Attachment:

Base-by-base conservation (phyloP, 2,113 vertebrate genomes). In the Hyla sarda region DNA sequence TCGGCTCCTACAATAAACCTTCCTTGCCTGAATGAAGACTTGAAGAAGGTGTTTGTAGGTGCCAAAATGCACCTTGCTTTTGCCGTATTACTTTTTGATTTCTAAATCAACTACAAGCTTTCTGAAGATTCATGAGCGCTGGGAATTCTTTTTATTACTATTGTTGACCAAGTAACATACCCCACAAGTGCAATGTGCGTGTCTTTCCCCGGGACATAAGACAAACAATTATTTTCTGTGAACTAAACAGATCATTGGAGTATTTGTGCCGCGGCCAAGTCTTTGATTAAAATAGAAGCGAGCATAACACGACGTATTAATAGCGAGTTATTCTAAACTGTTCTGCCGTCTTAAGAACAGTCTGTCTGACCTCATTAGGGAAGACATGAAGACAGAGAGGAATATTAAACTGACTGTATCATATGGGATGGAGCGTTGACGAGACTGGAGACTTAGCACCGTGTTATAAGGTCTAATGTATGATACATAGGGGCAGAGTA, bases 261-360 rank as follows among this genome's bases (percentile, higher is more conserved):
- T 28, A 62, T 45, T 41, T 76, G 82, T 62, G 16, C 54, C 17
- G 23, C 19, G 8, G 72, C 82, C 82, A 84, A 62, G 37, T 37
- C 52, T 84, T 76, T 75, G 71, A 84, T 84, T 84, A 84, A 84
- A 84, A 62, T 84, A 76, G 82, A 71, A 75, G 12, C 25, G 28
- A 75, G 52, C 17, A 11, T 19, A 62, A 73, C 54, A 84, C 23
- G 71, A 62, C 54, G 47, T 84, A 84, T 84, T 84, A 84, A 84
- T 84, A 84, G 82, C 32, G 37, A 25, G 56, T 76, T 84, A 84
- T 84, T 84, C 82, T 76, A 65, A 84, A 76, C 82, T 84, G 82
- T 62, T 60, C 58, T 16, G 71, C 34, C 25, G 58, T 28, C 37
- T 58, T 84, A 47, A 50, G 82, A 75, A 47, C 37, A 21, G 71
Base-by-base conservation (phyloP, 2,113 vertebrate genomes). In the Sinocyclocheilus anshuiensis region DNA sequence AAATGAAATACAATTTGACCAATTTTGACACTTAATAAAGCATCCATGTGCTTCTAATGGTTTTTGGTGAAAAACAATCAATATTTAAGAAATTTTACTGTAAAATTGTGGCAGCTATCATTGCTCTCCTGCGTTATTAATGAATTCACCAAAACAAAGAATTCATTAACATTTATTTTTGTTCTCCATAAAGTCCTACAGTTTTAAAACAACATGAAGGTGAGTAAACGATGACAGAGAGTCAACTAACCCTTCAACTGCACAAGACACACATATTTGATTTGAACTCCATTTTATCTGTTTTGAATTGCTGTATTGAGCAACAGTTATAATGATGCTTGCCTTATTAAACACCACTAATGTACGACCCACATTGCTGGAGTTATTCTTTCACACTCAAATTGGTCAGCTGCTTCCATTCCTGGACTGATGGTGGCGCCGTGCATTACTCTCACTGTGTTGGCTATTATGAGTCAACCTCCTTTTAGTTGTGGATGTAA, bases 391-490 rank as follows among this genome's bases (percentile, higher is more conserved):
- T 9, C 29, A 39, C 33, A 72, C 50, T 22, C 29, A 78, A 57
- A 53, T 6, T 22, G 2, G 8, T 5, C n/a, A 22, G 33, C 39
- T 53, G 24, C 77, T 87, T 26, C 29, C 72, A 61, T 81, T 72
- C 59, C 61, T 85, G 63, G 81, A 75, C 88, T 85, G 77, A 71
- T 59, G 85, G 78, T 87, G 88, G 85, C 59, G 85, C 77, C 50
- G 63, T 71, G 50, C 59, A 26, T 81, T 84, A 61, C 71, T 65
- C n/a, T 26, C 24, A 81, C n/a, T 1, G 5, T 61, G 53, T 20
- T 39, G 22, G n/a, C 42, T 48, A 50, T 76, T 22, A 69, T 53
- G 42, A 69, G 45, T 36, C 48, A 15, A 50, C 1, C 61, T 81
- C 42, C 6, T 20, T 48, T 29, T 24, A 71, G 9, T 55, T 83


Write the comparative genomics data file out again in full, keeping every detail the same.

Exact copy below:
Base-by-base conservation (phyloP, 2,113 vertebrate genomes). In the Hyla sarda region DNA sequence TCGGCTCCTACAATAAACCTTCCTTGCCTGAATGAAGACTTGAAGAAGGTGTTTGTAGGTGCCAAAATGCACCTTGCTTTTGCCGTATTACTTTTTGATTTCTAAATCAACTACAAGCTTTCTGAAGATTCATGAGCGCTGGGAATTCTTTTTATTACTATTGTTGACCAAGTAACATACCCCACAAGTGCAATGTGCGTGTCTTTCCCCGGGACATAAGACAAACAATTATTTTCTGTGAACTAAACAGATCATTGGAGTATTTGTGCCGCGGCCAAGTCTTTGATTAAAATAGAAGCGAGCATAACACGACGTATTAATAGCGAGTTATTCTAAACTGTTCTGCCGTCTTAAGAACAGTCTGTCTGACCTCATTAGGGAAGACATGAAGACAGAGAGGAATATTAAACTGACTGTATCATATGGGATGGAGCGTTGACGAGACTGGAGACTTAGCACCGTGTTATAAGGTCTAATGTATGATACATAGGGGCAGAGTA, bases 261-360 rank as follows among this genome's bases (percentile, higher is more conserved):
- T 28, A 62, T 45, T 41, T 76, G 82, T 62, G 16, C 54, C 17
- G 23, C 19, G 8, G 72, C 82, C 82, A 84, A 62, G 37, T 37
- C 52, T 84, T 76, T 75, G 71, A 84, T 84, T 84, A 84, A 84
- A 84, A 62, T 84, A 76, G 82, A 71, A 75, G 12, C 25, G 28
- A 75, G 52, C 17, A 11, T 19, A 62, A 73, C 54, A 84, C 23
- G 71, A 62, C 54, G 47, T 84, A 84, T 84, T 84, A 84, A 84
- T 84, A 84, G 82, C 32, G 37, A 25, G 56, T 76, T 84, A 84
- T 84, T 84, C 82, T 76, A 65, A 84, A 76, C 82, T 84, G 82
- T 62, T 60, C 58, T 16, G 71, C 34, C 25, G 58, T 28, C 37
- T 58, T 84, A 47, A 50, G 82, A 75, A 47, C 37, A 21, G 71
Base-by-base conservation (phyloP, 2,113 vertebrate genomes). In the Sinocyclocheilus anshuiensis region DNA sequence AAATGAAATACAATTTGACCAATTTTGACACTTAATAAAGCATCCATGTGCTTCTAATGGTTTTTGGTGAAAAACAATCAATATTTAAGAAATTTTACTGTAAAATTGTGGCAGCTATCATTGCTCTCCTGCGTTATTAATGAATTCACCAAAACAAAGAATTCATTAACATTTATTTTTGTTCTCCATAAAGTCCTACAGTTTTAAAACAACATGAAGGTGAGTAAACGATGACAGAGAGTCAACTAACCCTTCAACTGCACAAGACACACATATTTGATTTGAACTCCATTTTATCTGTTTTGAATTGCTGTATTGAGCAACAGTTATAATGATGCTTGCCTTATTAAACACCACTAATGTACGACCCACATTGCTGGAGTTATTCTTTCACACTCAAATTGGTCAGCTGCTTCCATTCCTGGACTGATGGTGGCGCCGTGCATTACTCTCACTGTGTTGGCTATTATGAGTCAACCTCCTTTTAGTTGTGGATGTAA, bases 391-490 rank as follows among this genome's bases (percentile, higher is more conserved):
- T 9, C 29, A 39, C 33, A 72, C 50, T 22, C 29, A 78, A 57
- A 53, T 6, T 22, G 2, G 8, T 5, C n/a, A 22, G 33, C 39
- T 53, G 24, C 77, T 87, T 26, C 29, C 72, A 61, T 81, T 72
- C 59, C 61, T 85, G 63, G 81, A 75, C 88, T 85, G 77, A 71
- T 59, G 85, G 78, T 87, G 88, G 85, C 59, G 85, C 77, C 50
- G 63, T 71, G 50, C 59, A 26, T 81, T 84, A 61, C 71, T 65
- C n/a, T 26, C 24, A 81, C n/a, T 1, G 5, T 61, G 53, T 20
- T 39, G 22, G n/a, C 42, T 48, A 50, T 76, T 22, A 69, T 53
- G 42, A 69, G 45, T 36, C 48, A 15, A 50, C 1, C 61, T 81
- C 42, C 6, T 20, T 48, T 29, T 24, A 71, G 9, T 55, T 83